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Students participating in a workshop with Frantic Assembly work together to keep a ball in the air as part of a movement exercise on April 3. Participants have been training with the U.K. theatre group throughout the week. (Photos: Chris Putnam)

U.K. theatre group teaches USask drama students

Members of a Tony Award-nominated theatre company from the U.K. are training students at the University of Saskatchewan

News

By Chris Putnam

Members of a Tony Award-nominated theatre company from the U.K. are training students at the University of Saskatchewan this week.

During a residency on campus from April 1–5, two practitioners from Frantic Assembly are teaching methods of creating theatre to upper-year Department of Drama students and alumni.

Based in London, Frantic Assembly is best known for its highly physical, movement-driven storytelling—something that is the focus of the theatre group’s five-day residency.

“It’s been a whirlwind. My body is sore,” said third-year BFA in acting student Emily Heinek on the third day of workshops.

Practitioners
Gavin Maxwell (left) and Amelia Cardwell (right) of Frantic Assembly are leading the workshops.


Heinek and 23 other participants have been practicing lifts, falls and other full-body exercises as they learn techniques for creating meaning through movement onstage. Their goal for the week is to present a short original production for the public on the evening of Friday, April 5.

Heinek said she is most excited to learn methods of using movement in an abstract way to complement the more naturalistic approaches she is learning through the acting program in the College of Arts and Science.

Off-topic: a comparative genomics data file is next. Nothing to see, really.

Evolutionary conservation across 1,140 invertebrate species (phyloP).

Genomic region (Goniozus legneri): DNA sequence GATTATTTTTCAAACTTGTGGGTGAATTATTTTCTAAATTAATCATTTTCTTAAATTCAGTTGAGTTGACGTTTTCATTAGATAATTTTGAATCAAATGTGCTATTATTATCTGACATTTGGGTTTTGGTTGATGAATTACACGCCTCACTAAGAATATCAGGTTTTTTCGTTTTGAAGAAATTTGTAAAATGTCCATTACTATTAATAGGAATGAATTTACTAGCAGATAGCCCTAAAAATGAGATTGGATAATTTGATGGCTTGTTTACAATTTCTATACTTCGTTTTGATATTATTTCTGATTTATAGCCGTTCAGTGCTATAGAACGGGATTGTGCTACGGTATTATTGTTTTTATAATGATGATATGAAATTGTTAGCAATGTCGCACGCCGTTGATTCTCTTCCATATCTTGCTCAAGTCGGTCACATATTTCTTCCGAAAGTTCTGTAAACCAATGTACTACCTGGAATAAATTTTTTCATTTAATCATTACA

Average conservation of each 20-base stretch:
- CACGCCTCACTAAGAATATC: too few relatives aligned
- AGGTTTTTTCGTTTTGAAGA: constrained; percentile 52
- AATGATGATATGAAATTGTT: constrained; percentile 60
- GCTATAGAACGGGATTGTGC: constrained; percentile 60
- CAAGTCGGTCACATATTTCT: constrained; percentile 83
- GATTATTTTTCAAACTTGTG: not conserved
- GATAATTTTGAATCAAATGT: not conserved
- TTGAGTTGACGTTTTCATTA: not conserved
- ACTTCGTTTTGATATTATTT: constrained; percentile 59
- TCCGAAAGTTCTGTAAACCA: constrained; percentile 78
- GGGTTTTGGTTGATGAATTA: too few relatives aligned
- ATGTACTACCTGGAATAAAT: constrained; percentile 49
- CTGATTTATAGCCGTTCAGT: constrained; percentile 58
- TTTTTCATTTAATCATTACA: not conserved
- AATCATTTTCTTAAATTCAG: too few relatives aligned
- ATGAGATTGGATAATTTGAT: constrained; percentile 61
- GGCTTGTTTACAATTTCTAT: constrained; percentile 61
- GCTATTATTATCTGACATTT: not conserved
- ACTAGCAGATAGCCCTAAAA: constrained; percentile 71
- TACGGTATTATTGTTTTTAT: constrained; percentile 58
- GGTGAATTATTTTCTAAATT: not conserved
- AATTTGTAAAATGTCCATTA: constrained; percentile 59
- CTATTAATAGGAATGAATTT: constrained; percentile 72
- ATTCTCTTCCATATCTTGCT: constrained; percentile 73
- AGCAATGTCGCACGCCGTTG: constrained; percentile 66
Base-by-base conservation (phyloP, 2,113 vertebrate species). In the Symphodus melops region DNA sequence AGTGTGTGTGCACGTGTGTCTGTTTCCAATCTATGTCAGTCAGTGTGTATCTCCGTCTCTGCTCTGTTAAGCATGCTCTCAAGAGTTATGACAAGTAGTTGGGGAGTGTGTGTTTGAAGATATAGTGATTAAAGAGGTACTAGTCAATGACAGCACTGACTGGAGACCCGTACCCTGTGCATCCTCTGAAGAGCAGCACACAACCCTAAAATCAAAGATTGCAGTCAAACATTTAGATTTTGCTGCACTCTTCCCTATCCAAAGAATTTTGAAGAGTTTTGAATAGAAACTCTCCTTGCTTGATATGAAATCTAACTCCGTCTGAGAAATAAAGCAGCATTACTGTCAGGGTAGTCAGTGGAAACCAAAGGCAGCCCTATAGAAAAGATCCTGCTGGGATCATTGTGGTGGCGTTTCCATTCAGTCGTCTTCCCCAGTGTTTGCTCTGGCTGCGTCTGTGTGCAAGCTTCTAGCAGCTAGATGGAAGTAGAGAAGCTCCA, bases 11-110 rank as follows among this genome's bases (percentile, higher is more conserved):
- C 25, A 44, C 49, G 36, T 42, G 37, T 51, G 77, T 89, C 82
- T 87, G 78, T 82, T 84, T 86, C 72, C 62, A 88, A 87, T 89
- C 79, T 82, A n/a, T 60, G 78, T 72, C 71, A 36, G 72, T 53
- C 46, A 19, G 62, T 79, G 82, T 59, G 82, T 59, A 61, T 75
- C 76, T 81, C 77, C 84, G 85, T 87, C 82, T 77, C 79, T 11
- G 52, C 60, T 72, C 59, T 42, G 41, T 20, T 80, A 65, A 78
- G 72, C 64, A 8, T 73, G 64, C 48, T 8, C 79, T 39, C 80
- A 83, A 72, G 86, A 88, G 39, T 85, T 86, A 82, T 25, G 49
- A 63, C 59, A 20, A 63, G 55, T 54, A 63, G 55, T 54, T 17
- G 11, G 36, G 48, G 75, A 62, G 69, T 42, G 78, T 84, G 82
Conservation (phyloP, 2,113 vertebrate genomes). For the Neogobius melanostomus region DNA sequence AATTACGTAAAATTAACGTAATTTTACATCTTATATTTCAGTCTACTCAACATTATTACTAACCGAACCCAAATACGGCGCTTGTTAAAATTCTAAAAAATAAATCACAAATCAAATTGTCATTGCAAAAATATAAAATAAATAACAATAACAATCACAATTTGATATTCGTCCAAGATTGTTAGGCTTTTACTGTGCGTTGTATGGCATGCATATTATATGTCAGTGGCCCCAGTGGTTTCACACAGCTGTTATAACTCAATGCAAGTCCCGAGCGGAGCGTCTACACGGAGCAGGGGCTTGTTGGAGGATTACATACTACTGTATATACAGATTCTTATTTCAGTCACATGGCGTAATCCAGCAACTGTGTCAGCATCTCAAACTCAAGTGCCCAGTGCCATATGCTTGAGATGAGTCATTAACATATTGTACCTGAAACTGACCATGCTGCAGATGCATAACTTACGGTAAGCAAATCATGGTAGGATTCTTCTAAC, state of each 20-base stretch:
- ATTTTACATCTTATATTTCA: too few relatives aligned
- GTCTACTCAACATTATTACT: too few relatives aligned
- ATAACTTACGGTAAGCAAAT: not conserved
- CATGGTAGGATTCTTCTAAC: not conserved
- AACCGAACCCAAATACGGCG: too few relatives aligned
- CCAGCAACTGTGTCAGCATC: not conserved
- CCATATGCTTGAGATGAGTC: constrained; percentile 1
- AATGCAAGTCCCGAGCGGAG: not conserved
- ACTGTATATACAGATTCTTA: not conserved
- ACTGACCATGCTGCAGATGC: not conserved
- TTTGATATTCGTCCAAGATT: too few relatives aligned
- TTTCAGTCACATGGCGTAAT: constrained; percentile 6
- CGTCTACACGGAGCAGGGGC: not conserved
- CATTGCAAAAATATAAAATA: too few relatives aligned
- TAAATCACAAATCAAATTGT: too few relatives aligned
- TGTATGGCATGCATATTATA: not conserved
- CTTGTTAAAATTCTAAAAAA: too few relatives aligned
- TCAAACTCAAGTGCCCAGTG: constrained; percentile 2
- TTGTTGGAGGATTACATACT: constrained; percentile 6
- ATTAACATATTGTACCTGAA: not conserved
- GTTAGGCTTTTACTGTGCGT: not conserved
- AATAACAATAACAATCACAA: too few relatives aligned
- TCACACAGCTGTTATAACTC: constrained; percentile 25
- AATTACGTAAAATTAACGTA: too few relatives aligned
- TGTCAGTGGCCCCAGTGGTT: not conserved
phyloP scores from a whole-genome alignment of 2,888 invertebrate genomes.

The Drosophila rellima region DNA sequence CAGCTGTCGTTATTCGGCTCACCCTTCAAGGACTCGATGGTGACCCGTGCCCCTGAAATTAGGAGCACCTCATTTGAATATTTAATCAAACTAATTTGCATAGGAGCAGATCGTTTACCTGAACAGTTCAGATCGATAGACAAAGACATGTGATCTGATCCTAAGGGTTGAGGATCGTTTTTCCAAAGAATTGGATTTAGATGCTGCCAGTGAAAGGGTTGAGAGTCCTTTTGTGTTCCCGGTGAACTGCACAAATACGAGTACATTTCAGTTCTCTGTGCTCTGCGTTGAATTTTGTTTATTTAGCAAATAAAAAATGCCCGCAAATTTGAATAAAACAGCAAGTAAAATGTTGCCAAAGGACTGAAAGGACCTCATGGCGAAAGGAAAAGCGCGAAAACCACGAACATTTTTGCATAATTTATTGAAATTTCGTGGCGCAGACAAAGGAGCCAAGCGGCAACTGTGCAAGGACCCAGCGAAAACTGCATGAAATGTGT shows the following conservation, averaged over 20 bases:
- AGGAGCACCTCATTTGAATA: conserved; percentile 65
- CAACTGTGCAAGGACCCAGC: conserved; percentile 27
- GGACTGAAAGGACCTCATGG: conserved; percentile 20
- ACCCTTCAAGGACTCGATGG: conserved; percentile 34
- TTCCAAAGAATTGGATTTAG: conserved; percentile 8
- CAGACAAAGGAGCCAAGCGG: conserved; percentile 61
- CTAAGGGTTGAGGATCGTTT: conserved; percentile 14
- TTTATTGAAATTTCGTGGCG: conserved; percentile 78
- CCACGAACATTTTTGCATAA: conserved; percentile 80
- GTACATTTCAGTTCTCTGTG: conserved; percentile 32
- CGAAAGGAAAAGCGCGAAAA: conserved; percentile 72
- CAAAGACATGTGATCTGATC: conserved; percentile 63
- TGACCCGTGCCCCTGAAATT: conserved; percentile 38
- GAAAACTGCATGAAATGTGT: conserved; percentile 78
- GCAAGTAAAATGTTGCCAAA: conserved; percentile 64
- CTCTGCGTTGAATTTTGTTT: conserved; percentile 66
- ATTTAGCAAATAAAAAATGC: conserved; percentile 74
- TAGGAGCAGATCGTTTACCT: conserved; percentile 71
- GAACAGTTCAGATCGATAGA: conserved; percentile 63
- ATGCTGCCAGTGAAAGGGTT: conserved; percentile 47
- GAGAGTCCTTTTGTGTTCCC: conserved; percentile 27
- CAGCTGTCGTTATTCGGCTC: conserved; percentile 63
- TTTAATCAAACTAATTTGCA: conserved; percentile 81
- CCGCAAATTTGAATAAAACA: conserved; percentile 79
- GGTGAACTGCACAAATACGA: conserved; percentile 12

“That’s something that not a lot of companies are doing,” Heinek said. “I’m hoping to bring that, once I’m done my BFA, into the Saskatoon scene.”

Natasha Martina, an associate professor in the Department of Drama, said her motivation in organizing the residency was to give students more tools to create original works.

“One of the biggest things that we’ve noticed in the community of Saskatoon is a lot of our students end up going out and creating their own work—whether it’s writing a play or doing a collaborative piece,” said Martina.

Movement exercise


The workshops with Frantic Assembly—whose choreography on The Curious Incident of the Dog in the Night-Time was nominated for a Tony Award and an Olivier Award—are an opportunity to give those students “a taste of what it’s like to create something from the beginning to the end in five days,” Martina said.

The workshops were offered in place of the last week of classes for third- and fourth-year drama students. Five recent graduates of the program also returned to participate.

Frantic Assembly practitioners Gavin Maxwell and Amelia Cardwell are leading the sessions.

“We’ve got quite a specific method of how we devise theatre,” said Cardwell. “What we’ve come here over the week to do is make a show in collaboration with the actors that we have in the room. So we’ve not come with a scripted play or a bit of Shakespeare.”

The final production will instead be developed cooperatively from a single theme—“trust”—and will incorporate the actors’ own stories, Cardwell said.

Movement exercise


“They’re a really strong group that have been super generous and friendly and hospitable, and we’re really excited about what we could make with these guys,” said Maxwell.

The students’ presentation will be at 7 pm on April 5 at the Emrys Jones Studio Theatre at the John Mitchell Building on campus. Admission is free.

The residency is funded by the Gwenna Moss Centre for Teaching and Learning and the Department of Drama.


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